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Mind, body and spirit

Yoga can be a tool for many to find balance and mindfulness

Forty-five years ago, Albert Lean Clemencia Gujral started practicing yoga.

Originating in ancient India, yoga is a practice that incorporates both body, mind and spirit. Beyond exercise, it has become known as a way to achieve better mindfulness and overall better general health.

Gujral said after two years of practicing it on her own, she began teaching it — and she has been hooked ever since.

“I love it,” she said. “Once you get into yoga, it’s addictive and it’s a tool in life.”

Yin yoga is largely meditative, and Estrada’s class takes place with relaxed lighting to help the senses relax. - Colleen Harrison/Albert Lea Tribune

Yin yoga is largely meditative, and Estrada’s class takes place with relaxed lighting to help the senses relax. – Colleen Harrison/Albert Lea Tribune

She said among many other benefits, yoga helps her find a balance in her life and it has helped her do as she says, “Let go and let God.”

On Saturday mornings, she teaches a class at Christ Episcopal Church. The class started out intended to last for only six months. That was six years ago.

She said she enjoys coming together with others for yoga as there is strength in numbers. It is especially helpful to disconnect people from social media.

One of her students is Peggy Benson, who has attended Gujral’s classes for 15 years.

Benson, who became a yoga instructor herself in 2016, said she was trained at Heartwork Yoga Studio in Northfield and has taught her own classes at Essence of Yoga.

Clemencia Gujral has been practicing yoga for 45 years and has been teaching yoga for 43. - Colleen Harrison/Albert Lea Tribune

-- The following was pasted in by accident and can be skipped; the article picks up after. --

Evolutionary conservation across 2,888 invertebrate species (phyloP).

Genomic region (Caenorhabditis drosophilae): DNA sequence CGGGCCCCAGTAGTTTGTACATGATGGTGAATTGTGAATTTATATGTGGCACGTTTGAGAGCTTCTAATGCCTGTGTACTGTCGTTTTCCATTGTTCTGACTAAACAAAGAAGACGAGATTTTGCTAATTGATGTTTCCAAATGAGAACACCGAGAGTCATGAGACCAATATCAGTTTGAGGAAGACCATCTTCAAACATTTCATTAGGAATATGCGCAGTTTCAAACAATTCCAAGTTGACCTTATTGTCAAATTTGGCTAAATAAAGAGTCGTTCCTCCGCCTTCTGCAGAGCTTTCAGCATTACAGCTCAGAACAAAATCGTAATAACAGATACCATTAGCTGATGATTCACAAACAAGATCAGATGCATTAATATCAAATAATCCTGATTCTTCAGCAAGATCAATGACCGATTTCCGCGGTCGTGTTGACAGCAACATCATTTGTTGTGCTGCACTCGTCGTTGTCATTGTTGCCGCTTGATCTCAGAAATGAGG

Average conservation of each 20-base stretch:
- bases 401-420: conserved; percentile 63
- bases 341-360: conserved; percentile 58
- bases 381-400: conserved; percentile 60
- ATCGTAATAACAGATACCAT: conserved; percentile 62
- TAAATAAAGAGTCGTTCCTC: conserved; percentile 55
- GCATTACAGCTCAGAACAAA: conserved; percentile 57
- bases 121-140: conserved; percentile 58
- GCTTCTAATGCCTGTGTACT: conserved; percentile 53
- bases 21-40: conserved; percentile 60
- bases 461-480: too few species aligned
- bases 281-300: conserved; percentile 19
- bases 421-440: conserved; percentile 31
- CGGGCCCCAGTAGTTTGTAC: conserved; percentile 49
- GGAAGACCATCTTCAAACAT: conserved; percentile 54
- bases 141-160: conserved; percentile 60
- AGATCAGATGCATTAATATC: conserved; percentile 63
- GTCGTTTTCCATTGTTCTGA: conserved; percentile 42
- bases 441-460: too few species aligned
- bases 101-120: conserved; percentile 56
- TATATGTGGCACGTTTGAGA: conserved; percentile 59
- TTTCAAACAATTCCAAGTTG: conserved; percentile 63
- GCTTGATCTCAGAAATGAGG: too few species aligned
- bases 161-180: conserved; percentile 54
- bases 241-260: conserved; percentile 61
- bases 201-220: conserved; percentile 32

Clemencia Gujral has been practicing yoga for 45 years and has been teaching yoga for 43. – Colleen Harrison/Albert Lea Tribune

She said yoga is great for the mind, body and spirit connection.

“It’s one of the best exercises for it,” she said.

It also helps people have better thinking and decision making.

Jasmine Calderon Estrada teaches yin yoga at Albert Lea Family Y. This is a slower-paced style of yoga with postures that are held for longer periods of time. It also involves higher amounts of meditation.

Estrada, who has practiced yoga for four years, said yin yoga helps strengthen the connective tissue in the body. She practices at home and in other studios and classes.

“We’re so busy in our everyday lives,” she said. “We’re constantly looking for stimulation and don’t take time to slow down and process it and work through it.”

Because of this, it can be a challenge for some people to slow down and try it out. She pointed out, however, that there are modifications for many of the poses.

Jasmine Calderon Estrada leads a yin yoga class twice a week at the Albert Lea Family Y. - Colleen Harrison/Albert Lea Tribune

Jasmine Calderon Estrada leads a yin yoga class twice a week at the Albert Lea Family Y. – Colleen Harrison/Albert Lea Tribune

She said her yoga practice has helped her deal with her own struggles and can be a way of healing.

How do you get started?

Benson said if people have never tried yoga and want to get started in their own home, they should look for a quiet place to practice it. As long as there is enough space for a mat, that is all that’s needed.

Estrada suggested wearing comfortable clothes and finding a firm mat, with a little bit of thickness to it.

On top of that, many recommend dimming the lights and lighting a candle or diffuser.

Some types of yoga incorporate other types of equipment, such as yoga blocks.

“It’s about your journey — taking time for yourself,” Estrada said.